Shock over ‘appalling’ chiro baby treatment video
EXCLUSIVE: A Melbourne chiropractor is under investigation after posting online a video of himself performing controversial spinal treatments on a two-week-old baby - including hanging the bub upside down.
The video, put up on his Cranbourne Family Chiropractic clinic's Facebook page, has also reignited calls for infant chiropractic treatments to be outlawed.
The footage shows Dr Andrew Arnold also manipulating the baby's back, hips and collarbone; using a spring-loaded device on the child's neck and spine; and repeatedly tapping on its head.
While the use of such techniques on infants is not illegal, they have proved highly divisive within the medical profession.
Victorian Health Minister Jenny Mikakos confirmed she had written to the Chiropractic Board of Australia and the Australian Health Practitioner Regulation Agency, demanding they "take the necessary action".
"This vision is deeply disturbing - it's appalling that young children and infants are being exposed to such potential harm," she said.
"The Chiropractic Board of Australia must condemn this practice as unprofessional and unacceptable, and the AHPRA must act quickly to stop these rogue practitioners in their tracks," she said.
DO YOU THINK THIS TREATMENT IS ACCEPTABLE? HAVE YOUR SAY BELOW
The Chiropractic Board of Australia warned members it would take action against those failing to engage in safe practices when a similar video emerged in 2016.
The Herald Sun understands the Australian Health Practitioner Regulation Agency and the Chiropractic Board have launched a confidential investigation into Dr Arnold's actions, however a spokeswoman said the regulators were prevented from discussing individual cases.
After viewing the Cranbourne video - posted on Facebook last August - the Australian Medical Association's Victorian president, Professor Julian Rait, said reviews into the research of infant spine manipulation found such treatments were not valid, while other studies found they could cause harm.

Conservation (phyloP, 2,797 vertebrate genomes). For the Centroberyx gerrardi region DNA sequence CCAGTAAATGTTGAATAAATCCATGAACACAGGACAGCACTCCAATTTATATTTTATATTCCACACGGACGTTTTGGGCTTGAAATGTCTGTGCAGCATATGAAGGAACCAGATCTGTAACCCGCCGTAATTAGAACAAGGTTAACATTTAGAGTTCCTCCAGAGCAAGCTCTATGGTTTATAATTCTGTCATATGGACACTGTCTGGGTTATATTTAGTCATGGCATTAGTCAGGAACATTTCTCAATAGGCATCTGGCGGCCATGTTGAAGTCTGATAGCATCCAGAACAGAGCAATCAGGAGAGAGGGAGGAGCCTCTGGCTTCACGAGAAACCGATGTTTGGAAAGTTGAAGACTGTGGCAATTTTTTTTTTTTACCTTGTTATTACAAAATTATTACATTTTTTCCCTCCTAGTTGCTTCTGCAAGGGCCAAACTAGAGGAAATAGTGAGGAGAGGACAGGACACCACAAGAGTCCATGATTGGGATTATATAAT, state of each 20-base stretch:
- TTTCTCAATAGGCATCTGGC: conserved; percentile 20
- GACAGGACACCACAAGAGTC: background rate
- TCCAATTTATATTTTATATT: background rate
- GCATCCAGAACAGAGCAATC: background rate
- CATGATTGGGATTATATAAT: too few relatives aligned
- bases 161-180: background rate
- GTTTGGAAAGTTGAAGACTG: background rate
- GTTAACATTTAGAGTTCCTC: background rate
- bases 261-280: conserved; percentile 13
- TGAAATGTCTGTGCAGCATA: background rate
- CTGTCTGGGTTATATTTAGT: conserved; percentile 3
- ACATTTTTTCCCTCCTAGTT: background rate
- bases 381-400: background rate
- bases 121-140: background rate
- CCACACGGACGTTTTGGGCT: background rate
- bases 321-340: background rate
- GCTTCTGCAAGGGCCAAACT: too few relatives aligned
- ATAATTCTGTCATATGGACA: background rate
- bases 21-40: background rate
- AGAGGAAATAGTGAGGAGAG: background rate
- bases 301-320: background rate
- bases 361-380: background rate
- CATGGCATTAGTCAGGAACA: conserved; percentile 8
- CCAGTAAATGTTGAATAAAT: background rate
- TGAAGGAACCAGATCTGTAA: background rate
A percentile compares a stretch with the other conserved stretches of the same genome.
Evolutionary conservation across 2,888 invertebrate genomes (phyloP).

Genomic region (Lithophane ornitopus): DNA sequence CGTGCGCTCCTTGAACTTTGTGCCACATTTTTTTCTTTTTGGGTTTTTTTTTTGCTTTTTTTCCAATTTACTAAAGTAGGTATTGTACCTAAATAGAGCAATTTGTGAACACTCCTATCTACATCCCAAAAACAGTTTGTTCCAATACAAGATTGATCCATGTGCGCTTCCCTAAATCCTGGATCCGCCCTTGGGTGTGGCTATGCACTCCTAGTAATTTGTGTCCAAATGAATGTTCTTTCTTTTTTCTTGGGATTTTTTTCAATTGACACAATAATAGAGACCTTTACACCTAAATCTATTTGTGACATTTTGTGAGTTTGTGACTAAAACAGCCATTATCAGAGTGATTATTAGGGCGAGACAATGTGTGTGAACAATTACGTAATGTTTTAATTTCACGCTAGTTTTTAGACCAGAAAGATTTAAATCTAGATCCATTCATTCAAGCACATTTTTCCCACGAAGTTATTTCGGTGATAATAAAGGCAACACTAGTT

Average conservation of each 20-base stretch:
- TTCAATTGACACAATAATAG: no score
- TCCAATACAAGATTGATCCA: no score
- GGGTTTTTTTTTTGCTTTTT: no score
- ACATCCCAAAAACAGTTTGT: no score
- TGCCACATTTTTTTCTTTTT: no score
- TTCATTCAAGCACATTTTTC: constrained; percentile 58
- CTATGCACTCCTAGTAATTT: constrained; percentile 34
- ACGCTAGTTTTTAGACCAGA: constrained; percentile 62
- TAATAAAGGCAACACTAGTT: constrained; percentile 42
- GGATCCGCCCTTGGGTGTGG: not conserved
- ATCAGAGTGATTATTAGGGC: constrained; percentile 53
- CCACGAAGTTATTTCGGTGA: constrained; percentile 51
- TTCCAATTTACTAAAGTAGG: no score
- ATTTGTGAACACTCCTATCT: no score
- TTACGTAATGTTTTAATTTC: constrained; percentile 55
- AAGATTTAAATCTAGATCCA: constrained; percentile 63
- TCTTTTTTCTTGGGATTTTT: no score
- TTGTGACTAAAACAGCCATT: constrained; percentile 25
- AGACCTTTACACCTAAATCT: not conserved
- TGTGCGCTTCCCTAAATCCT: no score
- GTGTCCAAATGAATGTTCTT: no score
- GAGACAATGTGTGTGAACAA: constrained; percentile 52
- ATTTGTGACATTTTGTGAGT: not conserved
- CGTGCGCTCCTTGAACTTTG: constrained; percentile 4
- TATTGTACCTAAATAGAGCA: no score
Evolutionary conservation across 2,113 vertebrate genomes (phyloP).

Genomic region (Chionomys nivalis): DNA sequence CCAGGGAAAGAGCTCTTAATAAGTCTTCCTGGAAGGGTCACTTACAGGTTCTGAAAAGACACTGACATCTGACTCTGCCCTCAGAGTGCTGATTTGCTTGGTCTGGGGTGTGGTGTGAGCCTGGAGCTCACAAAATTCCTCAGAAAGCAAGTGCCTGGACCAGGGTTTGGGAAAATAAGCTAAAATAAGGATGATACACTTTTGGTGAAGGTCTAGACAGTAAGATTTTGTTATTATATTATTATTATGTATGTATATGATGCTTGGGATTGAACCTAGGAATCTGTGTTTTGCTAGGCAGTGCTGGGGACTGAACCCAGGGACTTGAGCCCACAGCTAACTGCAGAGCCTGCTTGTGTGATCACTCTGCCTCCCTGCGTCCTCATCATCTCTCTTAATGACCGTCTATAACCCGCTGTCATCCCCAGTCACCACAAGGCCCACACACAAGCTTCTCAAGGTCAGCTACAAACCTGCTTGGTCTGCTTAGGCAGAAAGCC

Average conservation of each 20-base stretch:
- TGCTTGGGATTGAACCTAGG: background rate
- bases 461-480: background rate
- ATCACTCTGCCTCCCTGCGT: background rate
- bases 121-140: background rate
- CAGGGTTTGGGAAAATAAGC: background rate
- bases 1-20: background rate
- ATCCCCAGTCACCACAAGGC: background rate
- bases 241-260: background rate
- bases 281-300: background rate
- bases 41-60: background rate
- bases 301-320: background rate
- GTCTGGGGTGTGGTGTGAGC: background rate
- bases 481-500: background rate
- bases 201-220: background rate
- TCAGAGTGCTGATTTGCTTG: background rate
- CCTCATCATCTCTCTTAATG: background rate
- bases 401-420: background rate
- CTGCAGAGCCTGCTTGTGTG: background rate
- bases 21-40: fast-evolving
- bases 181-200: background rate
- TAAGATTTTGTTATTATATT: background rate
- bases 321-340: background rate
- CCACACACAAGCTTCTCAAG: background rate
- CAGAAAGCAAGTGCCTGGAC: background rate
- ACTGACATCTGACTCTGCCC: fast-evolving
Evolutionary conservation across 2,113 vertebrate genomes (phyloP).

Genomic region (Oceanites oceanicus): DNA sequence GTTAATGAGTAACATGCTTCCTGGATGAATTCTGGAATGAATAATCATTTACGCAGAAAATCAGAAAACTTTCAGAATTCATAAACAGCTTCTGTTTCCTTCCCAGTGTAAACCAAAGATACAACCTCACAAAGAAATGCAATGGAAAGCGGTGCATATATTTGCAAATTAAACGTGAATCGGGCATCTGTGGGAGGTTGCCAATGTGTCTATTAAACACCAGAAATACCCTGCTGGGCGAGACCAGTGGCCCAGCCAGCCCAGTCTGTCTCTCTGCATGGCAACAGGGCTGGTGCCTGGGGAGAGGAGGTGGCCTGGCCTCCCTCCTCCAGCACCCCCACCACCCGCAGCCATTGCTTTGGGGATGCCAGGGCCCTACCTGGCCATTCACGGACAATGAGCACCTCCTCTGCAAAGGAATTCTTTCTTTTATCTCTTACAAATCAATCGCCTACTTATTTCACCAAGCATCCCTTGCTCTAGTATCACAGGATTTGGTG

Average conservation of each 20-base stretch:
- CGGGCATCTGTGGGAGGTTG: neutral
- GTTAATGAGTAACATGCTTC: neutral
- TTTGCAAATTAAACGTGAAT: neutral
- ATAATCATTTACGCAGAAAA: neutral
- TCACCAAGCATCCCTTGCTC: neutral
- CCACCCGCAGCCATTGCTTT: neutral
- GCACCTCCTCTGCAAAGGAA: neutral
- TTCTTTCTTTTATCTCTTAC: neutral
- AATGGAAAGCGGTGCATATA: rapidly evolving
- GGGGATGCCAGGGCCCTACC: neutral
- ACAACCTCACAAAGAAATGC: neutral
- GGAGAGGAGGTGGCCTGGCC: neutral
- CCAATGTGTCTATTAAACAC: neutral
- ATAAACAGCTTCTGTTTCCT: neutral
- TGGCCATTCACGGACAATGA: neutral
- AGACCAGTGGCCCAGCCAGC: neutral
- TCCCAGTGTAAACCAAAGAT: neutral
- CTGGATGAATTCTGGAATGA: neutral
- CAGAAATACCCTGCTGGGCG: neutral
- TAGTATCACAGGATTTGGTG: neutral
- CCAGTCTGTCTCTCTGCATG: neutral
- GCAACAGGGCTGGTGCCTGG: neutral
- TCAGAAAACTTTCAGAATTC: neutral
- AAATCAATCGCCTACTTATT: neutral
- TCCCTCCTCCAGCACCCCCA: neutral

"There is no evidence of this working, which really makes this a dangerous procedure and therefore something that the medical profession would very seriously criticise," Prof Rait said.
"We would be very much alarmed if people were allowed to do this, given there is evidence of potential harm and no evidence of efficacy.
"We would condemn anyone who is engaged in this sort of practice, and would encourage the regulator to deal with them appropriately."
Cranbourne Family Chiropractic on Tuesday told the Herald Sun Dr Arnold could not be contacted in time to comment about the video.
At the beginning of the filmed consultation, a baby identified as a "two-week-old" has his legs folded into his hips until the chiropractor feels a click, when he warns the off-camera parents "don't force it, but be sort of gently firm".
Dr Arnold then briefly holds the baby upside down by its ankles to check its neck before laying it down and using an "activator" - a spring-loaded chiropractic device - to apply a gentle pulse to the baby's jawline. As the bub starts to cry, Dr Arnold warns: "He is going to squawk a bit".
As the video progresses, Dr Arnold applies another technique he claims synchronises the baby's bowels with its brain, wiggling his fingers into the baby's abdomen while tapping it on the head.
He later pushes at the base of the baby's spine, claiming to be moving the cerebrospinal fluid.
On its web page, Cranbourne Family Chiropractic states it uses "non-crack techniques" for babies, including "brain training and kinesiology".
The latest controversy comes less than two years after Parkdale chiropractor Dr Ian Rossborough was banned by AHPRA from treating infants or manipulating the spines of children under six, amid the fallout of a viral video in which he cracked the back of a visibly distressed four-day-old infant.